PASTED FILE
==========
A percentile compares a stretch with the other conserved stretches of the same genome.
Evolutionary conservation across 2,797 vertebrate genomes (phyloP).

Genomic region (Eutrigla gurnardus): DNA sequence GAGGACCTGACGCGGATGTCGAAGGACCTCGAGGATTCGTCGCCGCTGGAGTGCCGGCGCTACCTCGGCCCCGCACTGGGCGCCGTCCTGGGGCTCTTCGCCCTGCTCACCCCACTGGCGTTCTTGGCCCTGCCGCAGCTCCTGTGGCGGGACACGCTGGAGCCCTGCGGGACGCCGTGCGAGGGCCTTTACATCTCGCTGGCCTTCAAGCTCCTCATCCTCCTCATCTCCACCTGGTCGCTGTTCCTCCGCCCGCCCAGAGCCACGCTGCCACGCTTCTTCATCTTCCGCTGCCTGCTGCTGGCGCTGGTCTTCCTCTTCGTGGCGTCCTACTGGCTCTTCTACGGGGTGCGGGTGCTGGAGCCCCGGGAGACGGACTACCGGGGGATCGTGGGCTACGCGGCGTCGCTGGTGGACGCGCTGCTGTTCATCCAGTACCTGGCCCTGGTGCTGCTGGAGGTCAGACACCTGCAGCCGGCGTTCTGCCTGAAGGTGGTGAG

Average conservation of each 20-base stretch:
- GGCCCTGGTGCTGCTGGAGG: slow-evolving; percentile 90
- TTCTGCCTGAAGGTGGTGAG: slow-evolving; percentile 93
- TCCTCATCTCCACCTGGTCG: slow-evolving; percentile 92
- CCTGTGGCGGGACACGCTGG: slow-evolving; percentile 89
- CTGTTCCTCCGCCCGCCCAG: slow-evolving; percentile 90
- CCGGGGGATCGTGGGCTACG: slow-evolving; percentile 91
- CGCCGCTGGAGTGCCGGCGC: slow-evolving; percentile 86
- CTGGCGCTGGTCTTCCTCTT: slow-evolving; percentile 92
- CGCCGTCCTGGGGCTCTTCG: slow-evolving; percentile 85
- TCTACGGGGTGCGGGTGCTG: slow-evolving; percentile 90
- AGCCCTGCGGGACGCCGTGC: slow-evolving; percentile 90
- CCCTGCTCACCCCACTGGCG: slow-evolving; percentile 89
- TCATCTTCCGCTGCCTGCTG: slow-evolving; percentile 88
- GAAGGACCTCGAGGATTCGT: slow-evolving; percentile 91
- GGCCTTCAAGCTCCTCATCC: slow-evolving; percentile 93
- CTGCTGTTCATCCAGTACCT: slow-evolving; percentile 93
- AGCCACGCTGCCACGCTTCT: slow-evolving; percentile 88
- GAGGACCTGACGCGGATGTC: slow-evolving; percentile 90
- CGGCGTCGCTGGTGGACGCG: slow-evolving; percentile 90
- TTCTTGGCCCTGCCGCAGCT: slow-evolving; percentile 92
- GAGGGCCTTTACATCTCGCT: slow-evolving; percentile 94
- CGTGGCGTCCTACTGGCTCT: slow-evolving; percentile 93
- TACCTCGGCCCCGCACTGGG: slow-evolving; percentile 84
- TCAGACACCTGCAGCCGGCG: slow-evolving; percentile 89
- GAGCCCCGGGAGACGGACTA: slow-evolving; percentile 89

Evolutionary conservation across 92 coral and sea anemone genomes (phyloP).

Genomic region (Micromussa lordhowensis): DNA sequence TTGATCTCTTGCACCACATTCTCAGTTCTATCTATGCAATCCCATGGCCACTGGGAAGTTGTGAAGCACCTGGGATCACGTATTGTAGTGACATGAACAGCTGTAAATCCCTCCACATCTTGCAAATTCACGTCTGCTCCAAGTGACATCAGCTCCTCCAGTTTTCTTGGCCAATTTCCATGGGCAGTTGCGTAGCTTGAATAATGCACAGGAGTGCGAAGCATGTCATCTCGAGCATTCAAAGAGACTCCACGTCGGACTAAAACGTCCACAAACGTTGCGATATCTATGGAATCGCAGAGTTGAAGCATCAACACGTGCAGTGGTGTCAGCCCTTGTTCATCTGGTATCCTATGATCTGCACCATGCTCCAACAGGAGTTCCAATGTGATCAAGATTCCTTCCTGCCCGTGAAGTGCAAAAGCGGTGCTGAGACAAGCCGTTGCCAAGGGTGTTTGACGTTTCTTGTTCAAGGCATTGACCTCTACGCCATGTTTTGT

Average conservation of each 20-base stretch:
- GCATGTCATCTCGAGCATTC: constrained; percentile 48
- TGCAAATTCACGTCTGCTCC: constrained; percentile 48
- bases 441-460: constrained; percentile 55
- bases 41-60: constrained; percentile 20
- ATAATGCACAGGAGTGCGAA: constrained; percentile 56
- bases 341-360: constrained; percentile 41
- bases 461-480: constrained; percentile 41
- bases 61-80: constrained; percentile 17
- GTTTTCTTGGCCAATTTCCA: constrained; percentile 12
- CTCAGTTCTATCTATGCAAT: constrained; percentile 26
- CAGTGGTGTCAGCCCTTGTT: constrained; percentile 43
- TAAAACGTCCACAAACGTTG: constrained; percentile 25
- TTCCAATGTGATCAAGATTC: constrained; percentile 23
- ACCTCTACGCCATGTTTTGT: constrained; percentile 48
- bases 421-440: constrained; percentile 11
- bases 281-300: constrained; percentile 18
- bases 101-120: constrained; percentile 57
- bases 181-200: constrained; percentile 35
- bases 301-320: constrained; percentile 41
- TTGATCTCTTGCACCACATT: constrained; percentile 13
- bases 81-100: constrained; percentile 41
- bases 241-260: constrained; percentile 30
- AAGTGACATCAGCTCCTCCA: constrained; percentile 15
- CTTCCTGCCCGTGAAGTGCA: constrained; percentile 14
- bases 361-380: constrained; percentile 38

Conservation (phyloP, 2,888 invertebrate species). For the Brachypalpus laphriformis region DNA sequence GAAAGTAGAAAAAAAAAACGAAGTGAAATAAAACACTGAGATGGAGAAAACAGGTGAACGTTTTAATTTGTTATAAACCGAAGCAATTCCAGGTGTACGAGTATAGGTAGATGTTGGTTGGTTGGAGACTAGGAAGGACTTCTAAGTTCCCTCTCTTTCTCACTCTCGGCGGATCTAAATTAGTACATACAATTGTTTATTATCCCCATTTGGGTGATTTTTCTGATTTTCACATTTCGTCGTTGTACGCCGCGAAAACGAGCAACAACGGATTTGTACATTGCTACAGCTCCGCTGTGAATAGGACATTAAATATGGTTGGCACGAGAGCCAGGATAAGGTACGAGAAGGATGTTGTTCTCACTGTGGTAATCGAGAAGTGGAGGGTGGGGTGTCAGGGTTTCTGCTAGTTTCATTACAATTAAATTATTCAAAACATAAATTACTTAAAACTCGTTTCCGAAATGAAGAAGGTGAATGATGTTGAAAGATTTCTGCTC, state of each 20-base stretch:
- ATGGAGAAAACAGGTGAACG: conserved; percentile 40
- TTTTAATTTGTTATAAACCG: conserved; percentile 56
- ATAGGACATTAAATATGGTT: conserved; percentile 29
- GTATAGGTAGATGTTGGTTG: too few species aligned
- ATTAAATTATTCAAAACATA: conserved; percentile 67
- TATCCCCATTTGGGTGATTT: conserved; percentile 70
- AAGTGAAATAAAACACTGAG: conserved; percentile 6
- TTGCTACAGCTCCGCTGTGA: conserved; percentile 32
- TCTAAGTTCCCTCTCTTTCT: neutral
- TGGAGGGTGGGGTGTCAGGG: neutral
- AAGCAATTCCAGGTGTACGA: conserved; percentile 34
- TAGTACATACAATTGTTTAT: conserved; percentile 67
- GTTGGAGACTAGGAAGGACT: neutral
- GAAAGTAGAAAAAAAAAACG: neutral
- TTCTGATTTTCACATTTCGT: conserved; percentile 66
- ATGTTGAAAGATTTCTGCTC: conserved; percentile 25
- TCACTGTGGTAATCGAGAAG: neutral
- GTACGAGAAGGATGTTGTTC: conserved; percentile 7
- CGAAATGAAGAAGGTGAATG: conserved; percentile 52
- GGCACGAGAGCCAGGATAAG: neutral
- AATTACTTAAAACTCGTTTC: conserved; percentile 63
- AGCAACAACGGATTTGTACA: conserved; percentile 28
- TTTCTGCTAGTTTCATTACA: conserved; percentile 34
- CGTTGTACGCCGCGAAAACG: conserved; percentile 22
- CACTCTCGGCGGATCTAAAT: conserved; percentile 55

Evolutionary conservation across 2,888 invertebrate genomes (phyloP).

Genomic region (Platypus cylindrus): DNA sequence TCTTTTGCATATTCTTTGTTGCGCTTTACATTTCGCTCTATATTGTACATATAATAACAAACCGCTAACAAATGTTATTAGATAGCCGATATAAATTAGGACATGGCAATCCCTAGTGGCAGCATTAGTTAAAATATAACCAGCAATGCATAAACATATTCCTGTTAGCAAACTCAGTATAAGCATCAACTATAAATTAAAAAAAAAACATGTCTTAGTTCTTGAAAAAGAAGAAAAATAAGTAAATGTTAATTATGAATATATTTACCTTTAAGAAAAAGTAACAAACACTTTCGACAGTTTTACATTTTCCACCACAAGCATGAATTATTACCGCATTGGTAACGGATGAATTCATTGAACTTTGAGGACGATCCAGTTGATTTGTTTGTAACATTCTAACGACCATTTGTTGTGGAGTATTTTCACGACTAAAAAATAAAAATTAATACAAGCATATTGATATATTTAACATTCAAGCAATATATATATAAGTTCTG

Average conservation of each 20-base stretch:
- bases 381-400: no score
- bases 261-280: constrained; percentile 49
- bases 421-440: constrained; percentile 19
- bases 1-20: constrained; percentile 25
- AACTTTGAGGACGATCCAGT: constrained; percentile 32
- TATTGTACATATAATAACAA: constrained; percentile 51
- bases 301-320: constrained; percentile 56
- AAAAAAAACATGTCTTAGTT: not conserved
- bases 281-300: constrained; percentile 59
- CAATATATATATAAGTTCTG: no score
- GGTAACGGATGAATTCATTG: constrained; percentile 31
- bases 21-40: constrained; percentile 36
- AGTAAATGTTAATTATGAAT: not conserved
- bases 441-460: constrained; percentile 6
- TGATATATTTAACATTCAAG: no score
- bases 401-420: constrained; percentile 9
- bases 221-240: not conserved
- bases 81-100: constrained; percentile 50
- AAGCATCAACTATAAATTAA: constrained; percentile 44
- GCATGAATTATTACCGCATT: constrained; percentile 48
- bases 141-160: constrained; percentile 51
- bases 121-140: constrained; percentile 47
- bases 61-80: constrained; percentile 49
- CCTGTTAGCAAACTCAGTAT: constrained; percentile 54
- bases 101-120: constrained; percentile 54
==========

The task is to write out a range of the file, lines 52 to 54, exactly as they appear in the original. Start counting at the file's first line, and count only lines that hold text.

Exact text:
- TTGATCTCTTGCACCACATT: constrained; percentile 13
- bases 81-100: constrained; percentile 41
- bases 241-260: constrained; percentile 30